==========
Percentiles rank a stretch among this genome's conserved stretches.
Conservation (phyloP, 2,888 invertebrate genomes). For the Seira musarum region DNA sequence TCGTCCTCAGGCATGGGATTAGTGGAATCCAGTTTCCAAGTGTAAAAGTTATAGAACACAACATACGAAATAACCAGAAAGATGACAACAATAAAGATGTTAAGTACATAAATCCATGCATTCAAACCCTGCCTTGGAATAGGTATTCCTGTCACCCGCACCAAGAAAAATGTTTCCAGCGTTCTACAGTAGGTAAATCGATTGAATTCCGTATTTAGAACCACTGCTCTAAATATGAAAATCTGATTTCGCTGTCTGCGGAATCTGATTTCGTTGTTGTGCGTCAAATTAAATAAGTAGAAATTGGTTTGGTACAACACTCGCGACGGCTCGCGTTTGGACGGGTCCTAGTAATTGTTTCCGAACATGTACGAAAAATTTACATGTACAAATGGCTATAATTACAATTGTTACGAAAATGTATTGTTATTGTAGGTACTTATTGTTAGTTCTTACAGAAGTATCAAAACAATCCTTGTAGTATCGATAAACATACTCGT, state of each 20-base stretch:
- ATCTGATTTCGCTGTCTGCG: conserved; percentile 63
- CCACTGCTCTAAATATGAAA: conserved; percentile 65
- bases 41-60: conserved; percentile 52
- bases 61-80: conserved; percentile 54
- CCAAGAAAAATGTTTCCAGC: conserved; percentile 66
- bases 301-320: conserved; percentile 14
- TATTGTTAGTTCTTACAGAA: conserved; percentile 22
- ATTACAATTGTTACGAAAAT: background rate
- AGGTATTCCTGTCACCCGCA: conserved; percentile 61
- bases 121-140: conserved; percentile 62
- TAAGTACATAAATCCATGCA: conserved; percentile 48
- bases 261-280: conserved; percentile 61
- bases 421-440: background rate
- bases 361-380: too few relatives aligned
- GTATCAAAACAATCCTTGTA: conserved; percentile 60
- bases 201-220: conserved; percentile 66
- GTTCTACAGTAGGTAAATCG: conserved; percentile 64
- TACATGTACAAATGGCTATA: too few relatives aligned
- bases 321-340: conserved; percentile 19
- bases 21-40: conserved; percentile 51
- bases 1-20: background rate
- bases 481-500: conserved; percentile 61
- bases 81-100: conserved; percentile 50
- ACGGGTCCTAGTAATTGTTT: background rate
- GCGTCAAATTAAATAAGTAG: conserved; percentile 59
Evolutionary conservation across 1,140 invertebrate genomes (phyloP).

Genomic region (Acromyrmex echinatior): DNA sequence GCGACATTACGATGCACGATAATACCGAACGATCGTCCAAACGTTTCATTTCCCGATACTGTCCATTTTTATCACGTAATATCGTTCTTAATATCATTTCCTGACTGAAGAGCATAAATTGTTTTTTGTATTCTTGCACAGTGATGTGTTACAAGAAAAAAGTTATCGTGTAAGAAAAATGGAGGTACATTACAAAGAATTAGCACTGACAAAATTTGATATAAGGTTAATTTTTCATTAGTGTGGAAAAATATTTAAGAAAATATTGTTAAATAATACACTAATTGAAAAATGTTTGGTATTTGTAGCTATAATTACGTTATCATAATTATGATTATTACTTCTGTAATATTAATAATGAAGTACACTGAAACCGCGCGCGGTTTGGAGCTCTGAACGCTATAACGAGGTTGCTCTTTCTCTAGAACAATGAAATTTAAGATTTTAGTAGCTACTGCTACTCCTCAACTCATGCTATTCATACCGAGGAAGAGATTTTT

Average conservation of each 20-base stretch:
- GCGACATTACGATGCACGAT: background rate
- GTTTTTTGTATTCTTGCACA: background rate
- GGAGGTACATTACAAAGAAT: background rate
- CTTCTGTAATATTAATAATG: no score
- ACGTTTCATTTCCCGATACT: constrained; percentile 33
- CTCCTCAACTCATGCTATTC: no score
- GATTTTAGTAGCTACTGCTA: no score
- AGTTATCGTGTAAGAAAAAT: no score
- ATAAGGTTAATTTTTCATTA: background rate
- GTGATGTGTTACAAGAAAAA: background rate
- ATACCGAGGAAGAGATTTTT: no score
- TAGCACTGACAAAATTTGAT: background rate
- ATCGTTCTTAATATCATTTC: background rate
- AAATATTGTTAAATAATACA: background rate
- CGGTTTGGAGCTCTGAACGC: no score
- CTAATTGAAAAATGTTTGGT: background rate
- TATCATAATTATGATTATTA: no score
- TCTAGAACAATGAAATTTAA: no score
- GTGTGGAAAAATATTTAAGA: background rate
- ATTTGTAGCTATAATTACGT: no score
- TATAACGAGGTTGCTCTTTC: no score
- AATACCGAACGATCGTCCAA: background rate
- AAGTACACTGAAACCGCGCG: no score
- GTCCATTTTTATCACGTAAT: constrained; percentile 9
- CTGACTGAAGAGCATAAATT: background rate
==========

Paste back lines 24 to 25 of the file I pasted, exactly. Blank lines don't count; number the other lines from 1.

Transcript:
- bases 481-500: conserved; percentile 61
- bases 81-100: conserved; percentile 50